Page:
In a perfect world you’d have a signed contract for your work before you started writing. The life of a writer isn’t usually that simple. Novels need to be finished before you approach a publisher. I didn’t know this when I wrote my first published contemporary romance, The Italian Billionaire’s Virgin. I sent the publisher my first three chapters and a synopsis as soon as I’d finished writing them. When they replied asking to see the complete manuscript, I still had half a dozen chapters to write!
It’s a bit different if you want to write non-fiction. You can pitch your idea before you’ve finished the book—you can find out more about the process here. It means planning down to the last detail to produce what is in effect a business plan, but there’s nothing like a publisher showing some interest to give a project wings.
Start by studying the type of book you want to write. Read as many as you can to get a feel for the style and content. Make a note of how many words are in each book, and how many chapters. Publishers like submissions that are close in size and style to the work they already publish. They want more of the same…but different. If you ask them what this means, they’ll say, “We know what we want when we see it.” That great catch-all statement allows them to snap up both the obscure and lengthy and the short and snappy, but for a first attempt play it safe. Make sure your manuscript conforms.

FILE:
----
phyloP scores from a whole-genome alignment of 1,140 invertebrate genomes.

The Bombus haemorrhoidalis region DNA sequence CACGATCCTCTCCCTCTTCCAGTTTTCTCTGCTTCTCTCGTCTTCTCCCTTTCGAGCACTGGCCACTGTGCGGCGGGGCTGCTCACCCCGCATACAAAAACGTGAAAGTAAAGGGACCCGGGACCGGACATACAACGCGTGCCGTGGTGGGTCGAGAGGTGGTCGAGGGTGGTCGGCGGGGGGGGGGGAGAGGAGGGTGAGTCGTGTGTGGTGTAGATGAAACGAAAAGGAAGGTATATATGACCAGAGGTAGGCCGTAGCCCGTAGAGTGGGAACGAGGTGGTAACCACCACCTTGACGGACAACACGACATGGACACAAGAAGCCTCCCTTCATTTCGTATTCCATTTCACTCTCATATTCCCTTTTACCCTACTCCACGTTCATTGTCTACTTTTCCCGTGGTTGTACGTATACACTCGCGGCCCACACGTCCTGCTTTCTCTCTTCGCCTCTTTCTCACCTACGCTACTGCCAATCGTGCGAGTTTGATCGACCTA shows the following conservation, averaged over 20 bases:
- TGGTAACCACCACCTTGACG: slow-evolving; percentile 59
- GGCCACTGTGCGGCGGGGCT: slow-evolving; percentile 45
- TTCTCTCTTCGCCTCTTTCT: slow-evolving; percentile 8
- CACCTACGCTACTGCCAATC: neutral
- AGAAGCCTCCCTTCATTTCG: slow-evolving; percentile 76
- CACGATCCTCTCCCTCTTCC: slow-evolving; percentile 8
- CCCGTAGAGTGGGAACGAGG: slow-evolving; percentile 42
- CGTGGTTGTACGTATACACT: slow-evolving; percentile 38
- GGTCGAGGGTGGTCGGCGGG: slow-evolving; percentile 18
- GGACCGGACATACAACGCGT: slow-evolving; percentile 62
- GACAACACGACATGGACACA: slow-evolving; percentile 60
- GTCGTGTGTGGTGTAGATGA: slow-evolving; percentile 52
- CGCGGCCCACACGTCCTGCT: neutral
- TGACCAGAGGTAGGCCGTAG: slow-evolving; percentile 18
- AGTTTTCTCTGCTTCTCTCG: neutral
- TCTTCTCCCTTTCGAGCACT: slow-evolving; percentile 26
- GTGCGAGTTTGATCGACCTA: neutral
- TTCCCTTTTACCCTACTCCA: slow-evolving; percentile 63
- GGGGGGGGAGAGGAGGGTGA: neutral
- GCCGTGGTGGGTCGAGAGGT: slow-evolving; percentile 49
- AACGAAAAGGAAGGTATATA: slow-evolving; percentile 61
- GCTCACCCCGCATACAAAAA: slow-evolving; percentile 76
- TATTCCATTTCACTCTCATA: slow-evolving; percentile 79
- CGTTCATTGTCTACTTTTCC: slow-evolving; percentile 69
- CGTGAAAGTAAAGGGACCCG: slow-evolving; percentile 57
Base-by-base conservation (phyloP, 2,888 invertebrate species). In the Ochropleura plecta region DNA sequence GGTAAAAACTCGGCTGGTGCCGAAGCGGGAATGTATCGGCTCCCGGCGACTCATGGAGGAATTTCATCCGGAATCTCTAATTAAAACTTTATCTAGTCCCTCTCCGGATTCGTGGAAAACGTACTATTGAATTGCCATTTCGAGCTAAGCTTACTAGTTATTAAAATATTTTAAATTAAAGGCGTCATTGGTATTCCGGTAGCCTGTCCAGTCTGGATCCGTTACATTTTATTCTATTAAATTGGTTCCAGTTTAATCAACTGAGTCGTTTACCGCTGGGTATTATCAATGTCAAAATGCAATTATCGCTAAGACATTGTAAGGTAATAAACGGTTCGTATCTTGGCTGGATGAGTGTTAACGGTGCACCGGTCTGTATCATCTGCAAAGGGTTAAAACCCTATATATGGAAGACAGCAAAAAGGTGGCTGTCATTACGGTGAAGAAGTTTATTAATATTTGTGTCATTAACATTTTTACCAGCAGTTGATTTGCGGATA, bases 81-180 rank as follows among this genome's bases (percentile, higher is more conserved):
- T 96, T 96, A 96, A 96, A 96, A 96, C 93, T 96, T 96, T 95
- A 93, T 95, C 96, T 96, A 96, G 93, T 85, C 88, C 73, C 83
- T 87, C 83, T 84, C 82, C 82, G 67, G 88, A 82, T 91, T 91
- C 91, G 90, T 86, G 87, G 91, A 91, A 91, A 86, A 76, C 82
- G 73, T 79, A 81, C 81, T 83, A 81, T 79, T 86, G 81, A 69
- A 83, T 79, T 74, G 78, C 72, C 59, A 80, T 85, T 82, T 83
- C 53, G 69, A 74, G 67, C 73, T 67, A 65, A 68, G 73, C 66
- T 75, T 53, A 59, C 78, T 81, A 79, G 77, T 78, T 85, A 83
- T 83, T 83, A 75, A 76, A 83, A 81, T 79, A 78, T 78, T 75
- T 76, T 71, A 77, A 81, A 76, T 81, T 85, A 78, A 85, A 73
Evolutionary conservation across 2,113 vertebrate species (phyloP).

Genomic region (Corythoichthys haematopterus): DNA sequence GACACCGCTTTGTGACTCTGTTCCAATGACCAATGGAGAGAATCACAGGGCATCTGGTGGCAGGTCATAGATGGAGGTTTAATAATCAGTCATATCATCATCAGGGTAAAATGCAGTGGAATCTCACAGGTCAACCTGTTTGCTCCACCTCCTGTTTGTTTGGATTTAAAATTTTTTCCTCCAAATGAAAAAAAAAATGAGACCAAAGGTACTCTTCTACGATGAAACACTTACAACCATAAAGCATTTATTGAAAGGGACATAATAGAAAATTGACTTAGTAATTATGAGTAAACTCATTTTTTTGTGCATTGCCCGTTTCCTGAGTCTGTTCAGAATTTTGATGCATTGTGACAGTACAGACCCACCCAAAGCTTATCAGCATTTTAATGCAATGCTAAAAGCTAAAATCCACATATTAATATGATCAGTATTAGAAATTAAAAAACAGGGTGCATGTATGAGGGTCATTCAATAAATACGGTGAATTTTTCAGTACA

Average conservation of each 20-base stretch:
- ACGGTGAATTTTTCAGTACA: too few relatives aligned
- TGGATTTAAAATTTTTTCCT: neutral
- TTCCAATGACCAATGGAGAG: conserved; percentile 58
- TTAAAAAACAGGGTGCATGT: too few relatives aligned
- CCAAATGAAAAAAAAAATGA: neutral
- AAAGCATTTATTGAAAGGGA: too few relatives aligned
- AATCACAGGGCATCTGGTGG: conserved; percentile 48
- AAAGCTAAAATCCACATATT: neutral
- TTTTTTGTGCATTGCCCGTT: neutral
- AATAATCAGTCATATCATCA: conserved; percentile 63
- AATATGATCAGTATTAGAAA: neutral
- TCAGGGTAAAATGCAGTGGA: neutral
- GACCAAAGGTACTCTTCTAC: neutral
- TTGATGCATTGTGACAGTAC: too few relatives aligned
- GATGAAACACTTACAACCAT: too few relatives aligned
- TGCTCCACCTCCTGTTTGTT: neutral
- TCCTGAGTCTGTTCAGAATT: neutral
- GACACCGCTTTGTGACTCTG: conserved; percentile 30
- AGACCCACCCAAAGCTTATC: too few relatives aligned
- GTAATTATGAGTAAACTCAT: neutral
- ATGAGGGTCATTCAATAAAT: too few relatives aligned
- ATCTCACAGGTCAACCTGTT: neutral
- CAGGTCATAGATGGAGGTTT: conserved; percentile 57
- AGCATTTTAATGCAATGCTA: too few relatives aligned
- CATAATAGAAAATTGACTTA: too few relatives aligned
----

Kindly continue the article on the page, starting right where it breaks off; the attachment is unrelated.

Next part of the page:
For further clues, get hold of a current copy of The Writer’s and Artist’s Yearbook. It’s the writer’s bible, listing the details of literary agents and publishers throughout the UK.
It has helpful articles about the writing business, too. There are pieces in the 2019 edition about crowdfunding your novel, how to become a poet and writing a cook book, so there’s something for everyone.
If you don’t have an agent, make a list of publishers who will accept submissions from unagented authors. Visit their websites, and narrow down your list to include only those who publish books like your prospective project. There’s no point sending your self-help manual to a company that only deals with botanical text books.
Once you’ve produced a shortlist, study their requirements for submission. You can get a good idea of what the individual editors like to see by following their posts on Facebook and Twitter. Give them exactly what they want, and if your idea hits the spot, you’ll be a winner!
Publishers are deluged with manuscripts. After the holiday break I’ll be showing you how to make your manuscript stand out from the crowd. To find out how to automatically give your submission the edge over 90% of other writers, follow this blog!